I don’t know if they have emotional needs, but they absolutely have emotion. It’s like the end line in the film “Ghost” where Patrick says “The love inside, you take it with you” I feel is so true. I know in readings, it’s quite common where there’s a strong emotional bond (e.g. partners, or parents) for me to feel totally overwhelmed by their grief (on the other side) and it’s not uncommon for me to be in tears not able to adequately share the words, but totally share the feeling, with those sitting in front of me. So whilst I don’t feel they “blame” us, they most certainly hold the emotion of love, caring and so on.

I know they do try to help us. I don’t generally feel they NEED our acceptance or love, but certainly there are times when they do. My own father-in-law desperately wanted my wife to forgive him for not treating her better (he wasn’t bad to her, just didn’t accept her and support her as he should have). In suicide cases, I know there is a desperate longing from those who have crossed over, to be forgiven by those they leave behind – like they didn’t realise the devastation they would leave behind.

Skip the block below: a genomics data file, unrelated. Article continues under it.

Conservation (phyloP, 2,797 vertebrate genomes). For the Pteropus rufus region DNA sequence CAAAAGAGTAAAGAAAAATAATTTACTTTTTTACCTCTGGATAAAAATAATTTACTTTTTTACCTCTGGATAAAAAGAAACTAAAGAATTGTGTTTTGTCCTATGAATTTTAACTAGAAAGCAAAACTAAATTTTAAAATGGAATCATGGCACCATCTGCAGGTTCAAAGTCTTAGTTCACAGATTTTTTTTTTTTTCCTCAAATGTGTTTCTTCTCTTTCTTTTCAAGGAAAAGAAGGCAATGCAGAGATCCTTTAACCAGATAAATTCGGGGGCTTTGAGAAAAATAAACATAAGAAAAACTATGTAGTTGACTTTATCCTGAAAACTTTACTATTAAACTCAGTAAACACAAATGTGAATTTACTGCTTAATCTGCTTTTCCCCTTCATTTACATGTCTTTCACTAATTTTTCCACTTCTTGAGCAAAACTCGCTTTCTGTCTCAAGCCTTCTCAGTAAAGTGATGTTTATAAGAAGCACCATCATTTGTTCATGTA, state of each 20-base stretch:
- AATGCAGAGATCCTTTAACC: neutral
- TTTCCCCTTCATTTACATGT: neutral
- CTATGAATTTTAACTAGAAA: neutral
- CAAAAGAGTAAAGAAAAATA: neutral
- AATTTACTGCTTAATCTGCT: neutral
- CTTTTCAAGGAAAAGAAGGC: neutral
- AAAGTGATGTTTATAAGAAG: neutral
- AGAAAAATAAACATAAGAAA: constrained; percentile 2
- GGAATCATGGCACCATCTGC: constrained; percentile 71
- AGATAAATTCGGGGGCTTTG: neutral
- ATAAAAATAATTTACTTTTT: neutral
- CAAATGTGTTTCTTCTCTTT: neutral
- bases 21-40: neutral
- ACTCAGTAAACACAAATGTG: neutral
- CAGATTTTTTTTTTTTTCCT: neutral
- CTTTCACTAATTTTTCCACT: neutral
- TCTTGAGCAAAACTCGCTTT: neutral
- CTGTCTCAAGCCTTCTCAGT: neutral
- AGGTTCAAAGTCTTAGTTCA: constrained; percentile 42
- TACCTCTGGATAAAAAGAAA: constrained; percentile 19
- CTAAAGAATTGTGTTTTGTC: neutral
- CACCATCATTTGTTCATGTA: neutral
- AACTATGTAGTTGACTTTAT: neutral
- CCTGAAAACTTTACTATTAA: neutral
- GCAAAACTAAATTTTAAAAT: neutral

You ask about the range of emotion they feel. If I can hand over to my guys on ‘the other side’ for a moment: “We’re comfortable within ourselves (on the other side), but especially for those who have recently crossed, it’s like they have so much homework to complete and they need to tick things off the list before they can become calm. Like going to sleep. If there’s a whole lot on your mind, you can’t rest properly until you’ve done those things, then you can relax and go to sleep.

If we have a lot to do, a lot to say, it’s like when you want to tell a friend lots of things, and they want to hear about something else, but you can’t talk about that yet because you HAVE to deal with these other things first”.

I’ll leave out a few things that were for my reader, personally, but she asks about anger. Where there is anger from those who have crossed over, it generally subsides after a while. I rarely find they hold the anger.